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mint piracy encrypting your code
February 12, 2006
Last night I moved my real time stat tracking from StatCounter to Mint. So far I'm pretty happy with it. What I found most amazing about Mint is that it only uses 2 tables and one of those is for prefs, so tracking data is all in one table. While this limits a few of the things it can do, I imagine it allows it to be very fast, even in high volume sites. I'm looking forward to seeing it's speed once it's got a few months of data in there.
The other day Shaun Inman (creator of Mint) posted about rampant priacy of the Mint code. Mint is a PHP app and Shaun distributes Mint with complete source code. I feel for him, because he's in a very tough spot.
With HelpSpot I have it pretty easy because my customers are 100% business users. Having to use the Zend Optimizer hasn't been a big barrier, most deal with much larger barriers when installing the competition or other business apps in general so installing Zend is nothing. In addition, they're mostly paying me for support and upgrades, so stealing the code isn't really worthwhile. They could use free request managers as it is, they purchase from me because they like the product and just as important, they know it's supported and they'll receive upgrades, support, etc. Heck it's pretty easy to decompile encrypted source if you really want to, there's just not much reason to with HelpSpot.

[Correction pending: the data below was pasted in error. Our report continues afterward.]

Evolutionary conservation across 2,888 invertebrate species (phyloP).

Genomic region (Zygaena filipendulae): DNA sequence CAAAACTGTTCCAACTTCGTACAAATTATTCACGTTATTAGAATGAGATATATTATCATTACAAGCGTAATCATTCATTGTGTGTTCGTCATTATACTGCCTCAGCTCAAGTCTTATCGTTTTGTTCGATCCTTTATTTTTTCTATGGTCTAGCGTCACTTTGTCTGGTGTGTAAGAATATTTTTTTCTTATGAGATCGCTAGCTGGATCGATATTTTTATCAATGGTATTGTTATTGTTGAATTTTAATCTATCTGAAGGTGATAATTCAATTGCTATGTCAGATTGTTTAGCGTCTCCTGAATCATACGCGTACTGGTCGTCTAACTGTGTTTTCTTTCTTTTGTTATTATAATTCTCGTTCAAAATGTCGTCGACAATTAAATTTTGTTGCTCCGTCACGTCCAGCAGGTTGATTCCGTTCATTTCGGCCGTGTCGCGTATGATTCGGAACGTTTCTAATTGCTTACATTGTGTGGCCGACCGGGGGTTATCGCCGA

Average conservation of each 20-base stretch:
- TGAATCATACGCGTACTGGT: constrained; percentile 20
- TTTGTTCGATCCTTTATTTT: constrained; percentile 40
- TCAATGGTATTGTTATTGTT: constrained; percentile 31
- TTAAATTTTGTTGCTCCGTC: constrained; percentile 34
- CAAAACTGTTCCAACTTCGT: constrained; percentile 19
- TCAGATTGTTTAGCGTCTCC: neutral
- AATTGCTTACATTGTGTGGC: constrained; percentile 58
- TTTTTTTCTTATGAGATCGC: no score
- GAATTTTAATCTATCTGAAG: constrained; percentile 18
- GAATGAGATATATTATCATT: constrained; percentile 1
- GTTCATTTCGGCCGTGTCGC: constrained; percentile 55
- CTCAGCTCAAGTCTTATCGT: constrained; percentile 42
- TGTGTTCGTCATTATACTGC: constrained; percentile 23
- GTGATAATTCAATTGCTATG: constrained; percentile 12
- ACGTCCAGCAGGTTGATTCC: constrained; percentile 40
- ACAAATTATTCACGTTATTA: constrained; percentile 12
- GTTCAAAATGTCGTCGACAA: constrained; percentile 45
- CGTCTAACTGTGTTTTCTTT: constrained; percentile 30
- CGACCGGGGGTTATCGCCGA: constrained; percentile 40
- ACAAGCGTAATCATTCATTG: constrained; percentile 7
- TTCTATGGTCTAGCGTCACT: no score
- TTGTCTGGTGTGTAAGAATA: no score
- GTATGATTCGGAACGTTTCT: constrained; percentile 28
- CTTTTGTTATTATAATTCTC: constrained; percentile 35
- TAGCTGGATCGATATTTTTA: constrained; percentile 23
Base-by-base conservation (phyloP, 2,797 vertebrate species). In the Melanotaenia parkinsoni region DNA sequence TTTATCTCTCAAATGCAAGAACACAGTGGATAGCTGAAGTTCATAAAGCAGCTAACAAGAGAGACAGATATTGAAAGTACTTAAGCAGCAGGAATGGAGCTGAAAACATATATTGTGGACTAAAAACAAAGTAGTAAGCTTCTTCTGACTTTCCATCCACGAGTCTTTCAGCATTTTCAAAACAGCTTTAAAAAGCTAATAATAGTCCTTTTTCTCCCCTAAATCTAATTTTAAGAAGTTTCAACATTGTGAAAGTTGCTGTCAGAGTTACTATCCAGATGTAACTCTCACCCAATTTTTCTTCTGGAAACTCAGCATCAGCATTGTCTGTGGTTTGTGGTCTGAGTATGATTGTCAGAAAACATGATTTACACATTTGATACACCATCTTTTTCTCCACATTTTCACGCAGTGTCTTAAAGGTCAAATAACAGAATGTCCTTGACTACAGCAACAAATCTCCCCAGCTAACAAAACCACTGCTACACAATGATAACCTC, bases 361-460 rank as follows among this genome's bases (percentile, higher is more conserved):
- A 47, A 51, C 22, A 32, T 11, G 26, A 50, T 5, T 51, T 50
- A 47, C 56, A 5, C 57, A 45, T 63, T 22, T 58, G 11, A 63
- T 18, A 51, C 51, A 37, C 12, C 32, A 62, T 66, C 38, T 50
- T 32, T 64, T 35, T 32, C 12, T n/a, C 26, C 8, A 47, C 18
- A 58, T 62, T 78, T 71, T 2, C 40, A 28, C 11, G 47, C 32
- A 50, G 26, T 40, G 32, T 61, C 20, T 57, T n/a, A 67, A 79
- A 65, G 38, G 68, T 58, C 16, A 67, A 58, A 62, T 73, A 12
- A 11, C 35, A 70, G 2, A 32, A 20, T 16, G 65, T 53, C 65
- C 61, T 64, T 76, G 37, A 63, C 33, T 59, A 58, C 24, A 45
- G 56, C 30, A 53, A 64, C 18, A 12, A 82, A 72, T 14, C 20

Shaun is in a totally different boat. His client base in large part non-corporate. Lots of individuals, bloggers, and so on. They just want to use the software and many have the free time and inclination to decode the software if he did encrypt it. Selling web apps to individuals has got to be a real pain!
It sounds like he's working on a decent plan. I'm pulling for him, since he's made an incredible app that is a steal for $30.